Hello! My name is Jacob Krantz and I am a PhD student at Oregon State University studying artificial intelligence. I am advised by Dr. Stefan Lee. My research interests lie in the space of "Embodied AI" where agents must reason about vision and language and take actions to acheive a goal. My particular focus is on tasks involving navigation. These tasks involve generalized multimodal reasoning and sequential decision making. Much of my research takes place in photorealistic simulated environments; it is here where agents can accumulate vast amounts of experience (and ideally skills) before transferring to the real world.
In Fall 2020, I am a research intern at Facebook AI Research (FAIR) working with Oleksandr Maksymets. In 2019 I graduated from Gonzaga University after studying Computer Science and Physics. I was advised by Dr. Paul De Palma. In 2018 I participated in an REU at the University of Colorado, Colorado Springs and was advised by Dr. Jugal Kalita.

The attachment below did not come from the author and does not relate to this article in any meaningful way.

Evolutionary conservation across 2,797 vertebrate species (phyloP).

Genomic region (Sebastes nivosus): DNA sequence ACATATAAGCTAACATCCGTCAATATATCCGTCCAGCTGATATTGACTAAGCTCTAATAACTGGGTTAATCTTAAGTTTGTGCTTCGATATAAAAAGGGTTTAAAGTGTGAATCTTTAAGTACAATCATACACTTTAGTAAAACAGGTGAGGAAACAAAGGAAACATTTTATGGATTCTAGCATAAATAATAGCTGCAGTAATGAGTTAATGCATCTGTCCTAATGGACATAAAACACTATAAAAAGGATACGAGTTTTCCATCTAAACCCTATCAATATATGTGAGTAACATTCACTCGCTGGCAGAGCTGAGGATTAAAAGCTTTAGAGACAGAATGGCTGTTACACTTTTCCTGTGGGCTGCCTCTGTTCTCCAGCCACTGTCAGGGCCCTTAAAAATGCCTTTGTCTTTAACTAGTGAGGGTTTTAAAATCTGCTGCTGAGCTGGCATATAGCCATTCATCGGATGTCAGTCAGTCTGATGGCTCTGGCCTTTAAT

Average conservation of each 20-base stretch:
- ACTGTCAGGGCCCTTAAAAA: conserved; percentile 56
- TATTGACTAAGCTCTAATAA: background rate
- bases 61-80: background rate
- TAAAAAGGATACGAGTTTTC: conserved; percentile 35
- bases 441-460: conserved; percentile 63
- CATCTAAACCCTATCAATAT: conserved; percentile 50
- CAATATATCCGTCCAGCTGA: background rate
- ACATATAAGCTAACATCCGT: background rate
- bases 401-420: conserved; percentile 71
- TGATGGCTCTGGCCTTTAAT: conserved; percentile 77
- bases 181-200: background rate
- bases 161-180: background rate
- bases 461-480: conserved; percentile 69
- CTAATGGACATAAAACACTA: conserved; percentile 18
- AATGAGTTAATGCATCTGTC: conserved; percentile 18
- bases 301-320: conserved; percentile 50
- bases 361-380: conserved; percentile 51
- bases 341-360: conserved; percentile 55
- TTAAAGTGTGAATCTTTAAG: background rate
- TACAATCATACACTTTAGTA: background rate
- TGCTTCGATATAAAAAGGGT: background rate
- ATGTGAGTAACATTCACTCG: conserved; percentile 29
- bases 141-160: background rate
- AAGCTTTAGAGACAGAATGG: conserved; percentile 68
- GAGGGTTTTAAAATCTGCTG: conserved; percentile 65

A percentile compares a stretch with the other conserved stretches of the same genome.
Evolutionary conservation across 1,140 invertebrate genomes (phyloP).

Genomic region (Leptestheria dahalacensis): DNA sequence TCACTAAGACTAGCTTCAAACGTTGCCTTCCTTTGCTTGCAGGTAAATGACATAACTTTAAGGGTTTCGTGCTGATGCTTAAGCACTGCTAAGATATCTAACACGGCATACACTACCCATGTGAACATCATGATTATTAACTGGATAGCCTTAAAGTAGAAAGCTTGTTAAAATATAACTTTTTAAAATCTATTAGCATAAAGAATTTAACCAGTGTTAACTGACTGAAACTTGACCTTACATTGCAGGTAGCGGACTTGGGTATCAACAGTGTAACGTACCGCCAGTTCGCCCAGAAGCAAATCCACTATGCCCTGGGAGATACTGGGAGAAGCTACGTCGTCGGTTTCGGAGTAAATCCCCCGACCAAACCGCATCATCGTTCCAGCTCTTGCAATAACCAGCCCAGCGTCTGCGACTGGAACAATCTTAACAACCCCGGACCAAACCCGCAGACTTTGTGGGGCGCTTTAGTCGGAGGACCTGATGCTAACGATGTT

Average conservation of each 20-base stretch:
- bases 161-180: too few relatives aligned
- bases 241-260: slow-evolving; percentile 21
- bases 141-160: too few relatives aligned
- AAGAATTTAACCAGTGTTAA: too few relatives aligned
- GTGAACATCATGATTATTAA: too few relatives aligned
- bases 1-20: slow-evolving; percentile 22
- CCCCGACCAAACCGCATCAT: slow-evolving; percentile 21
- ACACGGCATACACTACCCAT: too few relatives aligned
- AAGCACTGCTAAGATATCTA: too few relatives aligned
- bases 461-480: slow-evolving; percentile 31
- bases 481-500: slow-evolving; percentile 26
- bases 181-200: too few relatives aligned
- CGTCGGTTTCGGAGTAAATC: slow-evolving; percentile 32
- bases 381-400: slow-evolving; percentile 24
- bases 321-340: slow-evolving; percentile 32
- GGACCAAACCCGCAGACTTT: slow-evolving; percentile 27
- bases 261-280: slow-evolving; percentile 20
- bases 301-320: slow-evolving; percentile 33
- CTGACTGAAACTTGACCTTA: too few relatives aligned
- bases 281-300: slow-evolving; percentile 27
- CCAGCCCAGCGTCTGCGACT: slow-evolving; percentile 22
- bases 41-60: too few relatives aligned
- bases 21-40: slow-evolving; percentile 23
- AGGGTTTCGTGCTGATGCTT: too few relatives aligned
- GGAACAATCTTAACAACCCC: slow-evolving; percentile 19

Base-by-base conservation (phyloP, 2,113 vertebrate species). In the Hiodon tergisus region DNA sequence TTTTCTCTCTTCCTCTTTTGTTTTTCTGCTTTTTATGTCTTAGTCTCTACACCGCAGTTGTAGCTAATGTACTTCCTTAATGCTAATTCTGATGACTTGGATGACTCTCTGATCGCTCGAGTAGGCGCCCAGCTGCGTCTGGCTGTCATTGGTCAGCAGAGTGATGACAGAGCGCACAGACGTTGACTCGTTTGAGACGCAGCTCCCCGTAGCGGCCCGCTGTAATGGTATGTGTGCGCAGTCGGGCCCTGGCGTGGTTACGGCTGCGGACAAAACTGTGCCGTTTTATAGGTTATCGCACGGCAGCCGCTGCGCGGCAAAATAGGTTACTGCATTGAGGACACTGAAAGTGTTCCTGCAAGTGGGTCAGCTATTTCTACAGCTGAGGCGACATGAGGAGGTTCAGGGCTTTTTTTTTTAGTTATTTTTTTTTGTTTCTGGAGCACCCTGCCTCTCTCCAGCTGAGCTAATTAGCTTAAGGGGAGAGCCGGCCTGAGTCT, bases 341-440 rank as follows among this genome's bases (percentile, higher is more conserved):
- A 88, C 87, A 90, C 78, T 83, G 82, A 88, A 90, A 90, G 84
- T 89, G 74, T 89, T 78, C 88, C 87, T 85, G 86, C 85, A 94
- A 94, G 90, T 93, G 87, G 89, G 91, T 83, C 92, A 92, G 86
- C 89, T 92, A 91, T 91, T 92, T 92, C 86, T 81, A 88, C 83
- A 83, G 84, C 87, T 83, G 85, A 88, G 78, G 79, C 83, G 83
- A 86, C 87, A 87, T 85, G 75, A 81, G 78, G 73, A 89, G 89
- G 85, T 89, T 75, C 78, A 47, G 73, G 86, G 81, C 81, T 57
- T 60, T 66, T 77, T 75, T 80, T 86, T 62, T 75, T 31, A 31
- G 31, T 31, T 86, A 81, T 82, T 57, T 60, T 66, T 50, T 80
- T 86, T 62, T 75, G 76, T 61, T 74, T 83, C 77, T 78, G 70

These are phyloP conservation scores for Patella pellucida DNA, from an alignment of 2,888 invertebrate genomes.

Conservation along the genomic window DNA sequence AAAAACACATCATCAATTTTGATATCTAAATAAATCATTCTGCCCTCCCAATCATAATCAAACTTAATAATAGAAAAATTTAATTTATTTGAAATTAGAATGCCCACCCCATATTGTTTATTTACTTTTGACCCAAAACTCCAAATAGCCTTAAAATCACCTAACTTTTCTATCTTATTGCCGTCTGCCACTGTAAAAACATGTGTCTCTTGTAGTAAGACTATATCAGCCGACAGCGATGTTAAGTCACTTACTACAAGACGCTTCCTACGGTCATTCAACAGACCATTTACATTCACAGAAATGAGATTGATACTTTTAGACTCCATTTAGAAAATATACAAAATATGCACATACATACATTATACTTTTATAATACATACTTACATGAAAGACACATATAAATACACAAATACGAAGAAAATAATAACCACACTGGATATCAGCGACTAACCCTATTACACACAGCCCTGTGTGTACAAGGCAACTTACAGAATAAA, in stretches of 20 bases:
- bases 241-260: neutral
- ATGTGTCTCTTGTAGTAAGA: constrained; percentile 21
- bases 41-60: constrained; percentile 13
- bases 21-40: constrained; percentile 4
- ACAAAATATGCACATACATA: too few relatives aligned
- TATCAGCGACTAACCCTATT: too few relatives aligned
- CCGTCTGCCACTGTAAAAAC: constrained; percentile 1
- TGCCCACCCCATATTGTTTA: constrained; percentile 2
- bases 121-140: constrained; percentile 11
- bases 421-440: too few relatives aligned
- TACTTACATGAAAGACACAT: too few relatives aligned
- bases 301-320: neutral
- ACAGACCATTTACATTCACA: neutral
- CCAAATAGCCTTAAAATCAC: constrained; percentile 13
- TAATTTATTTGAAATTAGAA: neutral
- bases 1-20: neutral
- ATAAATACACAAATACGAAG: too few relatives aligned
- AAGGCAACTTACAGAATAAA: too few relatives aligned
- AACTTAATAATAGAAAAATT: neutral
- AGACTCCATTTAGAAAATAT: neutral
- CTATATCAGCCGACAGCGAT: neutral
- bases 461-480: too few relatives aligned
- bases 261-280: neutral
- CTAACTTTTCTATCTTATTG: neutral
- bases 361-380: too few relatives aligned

In my free time, I am an avid alpine climber. From rock climbing, mountaineering, ice climbing, to backcountry skiing, you can find me in the mountains all year long.
|Dec 10, 2020||Our Visually Grounded Interaction and Language (ViGIL) Workshop will be hosted at NAACL 2021.|
|Nov 16, 2020||Our paper proposing Localization from Embodied Dialog appeared at EMNLP 2020.|
|Aug 24, 2020||Our paper on vision-and-language navigation in continuous envionments (VLN-CE) appeared at ECCV 2020.|
Where Are You? Localization from Embodied Dialog